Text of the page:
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PBS special broadcast spotlights Transcendental Meditation and ADHD
by Global Good News staff writer

Global Good News    Translate This Article
15 June 2007

On 25 May, PBS broadcasted a 10-minute segment on the important findings in studies on Transcendental Meditation in the successful treatment of attention deficit-hyperactivity disorder (ADHD). It is estimated that more than 4 million children have ADHD.

Dr Sarina Grosswald, director of the research project at Kingsbury Day School near Washington, DC, noted an alarming statistic that over 2.5 million children are on a variety of strong medications that have unwanted side effects. The application of Transcendental Meditation, which has been shown to treat ADHD as effectively and more permanently than medication, is a welcome alternative to medications.

The PBS segment featured grade-school students, who had bona-fide cases of ADHD, describing their experiences before and after learning the technique. Also, several college-age students who had had longterm ADHD were interviewed and reported they were happy that they have been able to become free of the need for medication since taking up the practice of Transcendental Meditation.

Brain researcher Dr Alarik Arenander explained how Transcendental Meditation positively affects the brain physiology. Impulse control, which is impaired when one suffers from ADHD, is greatly improved as a result of the practice of Transcendental Meditation.

One of the students remarked that since practising Transcendental Meditation he now thinks before reacting to unpleasant incidents. The student gave the example of being bumped in the hallway at school, which before the practice of Transcendental Meditation would have been the beginning of a physical altercation.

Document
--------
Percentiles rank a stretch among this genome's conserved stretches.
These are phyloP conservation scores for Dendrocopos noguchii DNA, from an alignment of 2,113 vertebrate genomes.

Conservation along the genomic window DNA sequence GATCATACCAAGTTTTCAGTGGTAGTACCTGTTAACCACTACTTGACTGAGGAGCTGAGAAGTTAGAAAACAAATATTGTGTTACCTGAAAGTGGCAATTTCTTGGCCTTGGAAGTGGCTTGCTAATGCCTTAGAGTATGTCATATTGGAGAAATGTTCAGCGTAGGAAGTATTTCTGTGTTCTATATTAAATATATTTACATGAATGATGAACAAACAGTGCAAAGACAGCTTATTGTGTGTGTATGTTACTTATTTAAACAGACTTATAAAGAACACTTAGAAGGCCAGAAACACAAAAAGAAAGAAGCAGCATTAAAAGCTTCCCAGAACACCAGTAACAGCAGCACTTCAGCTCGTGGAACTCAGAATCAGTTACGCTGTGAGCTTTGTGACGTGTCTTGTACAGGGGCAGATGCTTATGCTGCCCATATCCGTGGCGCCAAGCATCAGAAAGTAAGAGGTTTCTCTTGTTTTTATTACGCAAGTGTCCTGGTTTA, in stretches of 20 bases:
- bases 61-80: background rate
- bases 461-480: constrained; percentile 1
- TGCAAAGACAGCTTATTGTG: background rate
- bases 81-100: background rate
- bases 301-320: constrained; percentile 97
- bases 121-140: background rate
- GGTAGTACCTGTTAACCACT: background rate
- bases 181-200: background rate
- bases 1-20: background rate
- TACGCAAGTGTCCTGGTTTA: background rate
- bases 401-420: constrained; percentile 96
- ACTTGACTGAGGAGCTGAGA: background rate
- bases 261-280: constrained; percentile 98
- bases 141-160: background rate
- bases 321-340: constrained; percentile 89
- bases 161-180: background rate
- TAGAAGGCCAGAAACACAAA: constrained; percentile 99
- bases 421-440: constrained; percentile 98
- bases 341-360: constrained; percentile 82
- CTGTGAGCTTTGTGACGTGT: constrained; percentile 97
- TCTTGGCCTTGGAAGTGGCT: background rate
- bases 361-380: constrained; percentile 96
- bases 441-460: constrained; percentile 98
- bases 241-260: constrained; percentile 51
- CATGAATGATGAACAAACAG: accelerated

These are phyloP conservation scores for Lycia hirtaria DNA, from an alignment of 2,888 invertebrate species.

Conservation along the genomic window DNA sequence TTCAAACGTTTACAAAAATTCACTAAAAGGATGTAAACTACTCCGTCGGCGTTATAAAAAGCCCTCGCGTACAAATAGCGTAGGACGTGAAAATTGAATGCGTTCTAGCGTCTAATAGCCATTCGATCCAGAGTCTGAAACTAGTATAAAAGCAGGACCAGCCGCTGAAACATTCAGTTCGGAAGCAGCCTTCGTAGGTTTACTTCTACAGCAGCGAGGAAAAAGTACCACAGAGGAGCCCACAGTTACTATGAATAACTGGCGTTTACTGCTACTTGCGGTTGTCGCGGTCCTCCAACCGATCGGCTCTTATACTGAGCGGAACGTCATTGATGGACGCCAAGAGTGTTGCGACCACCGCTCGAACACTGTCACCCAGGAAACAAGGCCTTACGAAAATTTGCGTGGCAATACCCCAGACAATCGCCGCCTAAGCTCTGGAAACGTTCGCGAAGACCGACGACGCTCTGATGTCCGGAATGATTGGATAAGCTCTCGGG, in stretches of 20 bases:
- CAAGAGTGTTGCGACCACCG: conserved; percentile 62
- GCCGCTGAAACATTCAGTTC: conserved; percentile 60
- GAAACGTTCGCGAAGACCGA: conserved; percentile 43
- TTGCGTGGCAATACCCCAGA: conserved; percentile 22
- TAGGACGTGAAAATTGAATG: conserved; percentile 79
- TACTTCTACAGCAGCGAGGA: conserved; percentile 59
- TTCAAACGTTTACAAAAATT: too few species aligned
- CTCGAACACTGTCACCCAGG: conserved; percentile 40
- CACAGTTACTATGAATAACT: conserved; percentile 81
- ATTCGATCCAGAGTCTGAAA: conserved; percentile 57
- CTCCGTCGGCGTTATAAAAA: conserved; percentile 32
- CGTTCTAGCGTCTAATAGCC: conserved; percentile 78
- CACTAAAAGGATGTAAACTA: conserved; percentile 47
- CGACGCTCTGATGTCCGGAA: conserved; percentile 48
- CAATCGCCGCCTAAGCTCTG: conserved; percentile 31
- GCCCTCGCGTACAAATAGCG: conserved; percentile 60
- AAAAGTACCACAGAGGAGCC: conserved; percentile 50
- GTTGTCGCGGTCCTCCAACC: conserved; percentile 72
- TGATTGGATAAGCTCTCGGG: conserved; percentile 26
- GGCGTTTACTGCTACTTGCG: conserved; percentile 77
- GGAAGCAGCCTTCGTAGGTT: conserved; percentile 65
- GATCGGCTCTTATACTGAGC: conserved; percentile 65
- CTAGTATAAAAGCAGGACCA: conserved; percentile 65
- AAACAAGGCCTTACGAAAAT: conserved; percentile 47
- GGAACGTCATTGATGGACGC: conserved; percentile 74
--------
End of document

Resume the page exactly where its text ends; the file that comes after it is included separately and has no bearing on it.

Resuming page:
Dr Arenander also explained that Transcendental Meditation additionally helps enhance learning ability and social interaction. This is a relief to children with ADHD, many for whom suffer from both learning disabilities and interpersonal challenges.

The show featured a distinguished panel of lady commentators, namely President and CEO of Independent Women's Forum Michelle Bernard, Democratic commentator Megan Bayer, and Democratic Delegate to Congress Eleanor Holmes Norton, whose memorable final comment ended the broadcast.

The congresswoman interjected into the lively repartee, 'All I can say is, get me some TM, please. I really do mean it. I think this has something to say to the entire society and I'm fascinated enough about it to want to explore it further. I think that's the story not only of kids with ADHD, but to the mass of people with ADHD in American society.'

The original airing was in the Washington DC metropolitan area. For access to the local broadcast in your area, go to and enter your zip code. The replay of the show is also available on the PBS website at and

For more on the benefits of Transcendental Meditation programme in treating ADHD please visit

Copyright © 2007 Global Good News(sm) Service

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